Cultures around the world differ substantially in their views on smoking. In cultures like the U.S., there is a strong anti-smoking attitude that helps to discourage young people from picking up the habit, but around the world, views can vary considerably.
We’ve known about the risks of smoking for a long time now. From the Surgeon General’s seminal 1964 report, health groups, doctors and ordinary citizens around the world have understood that smoking is a cause of lung cancer and a multitude of other health issues. In the U.S. and many places around the world, this knowledge has shaped the relationship between culture and smoking, and made smoking something that’s broadly discouraged in society. While most countries take some anti-smoking actions at the governmental level, though, there are many cultures around the world where smoking is almost expected, especially if you happen to be male.
Smoking Rates by Country: Who Smokes the Most and Who Smokes the Least?
The first thing to consider with regard to the relationship between culture and smoking are the smoking rates around the world. As you may expect, the cultural differences existing in different parts of the world translates into vastly disparate smoking rates. In 2015, 76.2 % of Indonesian men smoked, in comparison to just 8.9 % in Ethiopia. These are the highest and lowest smoking rates among men in the world, respectively, but it shows that cultural variation in smoking rates is substantial.
In general, countries in Asia have the highest smoking rates, with fewer smokers in the Americas (particularly North America) and Western Europe. For example, 47.6 % of men in China smoke, in comparison to 19.5 % in the U.S. and 19.9 % in the U.K.. Cultural influences on smoking also show themselves through differences in smoking rates between genders. For instance, in China, only 1.8 % of women were smokers in 2015, compared to 15 % of U.S. women and 18.4 % of U.K. women.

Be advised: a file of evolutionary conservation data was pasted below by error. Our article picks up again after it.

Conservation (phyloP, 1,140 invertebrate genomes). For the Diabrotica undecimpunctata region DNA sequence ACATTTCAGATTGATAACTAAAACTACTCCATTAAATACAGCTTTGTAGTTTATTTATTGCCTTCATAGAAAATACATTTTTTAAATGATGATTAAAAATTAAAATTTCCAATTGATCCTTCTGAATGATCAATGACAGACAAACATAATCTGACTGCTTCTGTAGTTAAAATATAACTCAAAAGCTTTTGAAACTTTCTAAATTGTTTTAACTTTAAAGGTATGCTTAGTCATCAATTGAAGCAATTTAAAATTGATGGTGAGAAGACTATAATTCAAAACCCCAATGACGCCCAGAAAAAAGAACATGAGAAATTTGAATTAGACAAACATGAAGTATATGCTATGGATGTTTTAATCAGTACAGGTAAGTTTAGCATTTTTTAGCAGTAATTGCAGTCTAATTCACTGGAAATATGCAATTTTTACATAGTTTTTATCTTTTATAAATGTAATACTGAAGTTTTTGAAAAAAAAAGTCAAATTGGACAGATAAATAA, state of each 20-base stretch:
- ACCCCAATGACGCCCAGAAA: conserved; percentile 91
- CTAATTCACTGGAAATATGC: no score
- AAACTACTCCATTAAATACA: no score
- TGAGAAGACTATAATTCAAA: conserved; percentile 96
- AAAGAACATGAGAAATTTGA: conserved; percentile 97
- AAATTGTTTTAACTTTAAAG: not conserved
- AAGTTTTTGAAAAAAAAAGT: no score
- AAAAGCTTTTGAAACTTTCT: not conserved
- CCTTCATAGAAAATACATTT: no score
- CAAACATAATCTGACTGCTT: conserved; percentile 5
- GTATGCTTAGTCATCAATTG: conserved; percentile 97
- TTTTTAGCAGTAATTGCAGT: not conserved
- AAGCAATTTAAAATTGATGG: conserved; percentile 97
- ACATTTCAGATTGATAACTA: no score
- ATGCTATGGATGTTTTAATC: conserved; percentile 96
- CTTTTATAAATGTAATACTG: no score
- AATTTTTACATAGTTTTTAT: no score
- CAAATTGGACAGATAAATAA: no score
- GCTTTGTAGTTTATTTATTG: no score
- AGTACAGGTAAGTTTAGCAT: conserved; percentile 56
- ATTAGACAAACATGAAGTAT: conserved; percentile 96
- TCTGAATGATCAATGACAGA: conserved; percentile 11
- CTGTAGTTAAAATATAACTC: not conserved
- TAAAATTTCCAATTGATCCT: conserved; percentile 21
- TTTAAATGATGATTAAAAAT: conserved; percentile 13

Smoking and Culture: The Role of Religion
One of the most obvious causes of the link between smoking and culture is religion. Most religions – including Christianity, Judaism, Buddhism, Islam and Hinduism – take an anti-smoking stance, even though the holy books were typically written before smoking became an issue. This goes even further, with people who are involved in religious activities tend to have lower smoking rates than people who aren’t involved, even among believers.
There are exceptions to this, though, with Native American beliefs being one well-known example. Among Native Americans, tobacco is used for spiritual purposes and even for healing, so the cultural attitude to smoking differs substantially. Native Americans don’t generally condone habitual, everyday use of tobacco, though.
Gender, Smoking and Culture: The Biggest Cultural Divide
Although this was touched on earlier, one of the biggest issues in the link between smoking and culture is gender. In general, males are more likely to smoke than females in many cultures, generally in Africa, Southeast Asia, the western Pacific and the eastern Mediterranean. Often, smoking is seen as a “manly” activity and inappropriate for women. In Europe and the Americas, this cultural expectation isn’t present, though it undoubtedly was in the past.
Other Cultural Norms and Smoking
Although religious aspects of culture and gender attitudes are two of the most important factors in the relationship between culture and smoking, other cultural norms can play a role too. For instance, in African-American communities, there is a strong cultural norm in opposition to youth smoking, and youth smoking is correspondingly lower in these communities. For example, studies have found that African-American households are more likely than white households to set explicit rules about smoking and to discuss these rules with children. Additionally, African-American children living in African-American communities have lower smoking rates than those living in white communities, further cementing the role of culture.
Can We Change Smoking-Related Cultural Norms?
The relationship between smoking and culture suggests that changing cultural norms could help us make strides in the fight against tobacco, but changing attitudes isn’t easy. While positive images of smoking in the media and advertising campaigns can create a pro-tobacco norm, evidence suggests that instituting anti-smoking policies – for example, clean air laws and bans on tobacco advertising – can help to create an anti-smoking norm and reduce smoking rates. Educational campaigns about the risks of smoking can also have this impact.
Resisting Cultural Norms and Staying Smoke-Free
Whether you’re living in a culture with more pro-smoking attitudes or are planning to travel to a country like Indonesia where smoking is almost expected (if you’re male, that is), being able to resist cultural pressures is crucial. This isn’t easy to do, especially if it’s the culture you’ve grown up in, but it’s important to remember that choosing to smoke opens yourself up to a multitude of health risks, not to mention the very real possibility of developing a lifelong addiction.
It isn’t always easy to say “no,” but it can make the difference between a long, healthy life and a stunted, smoke-filled one.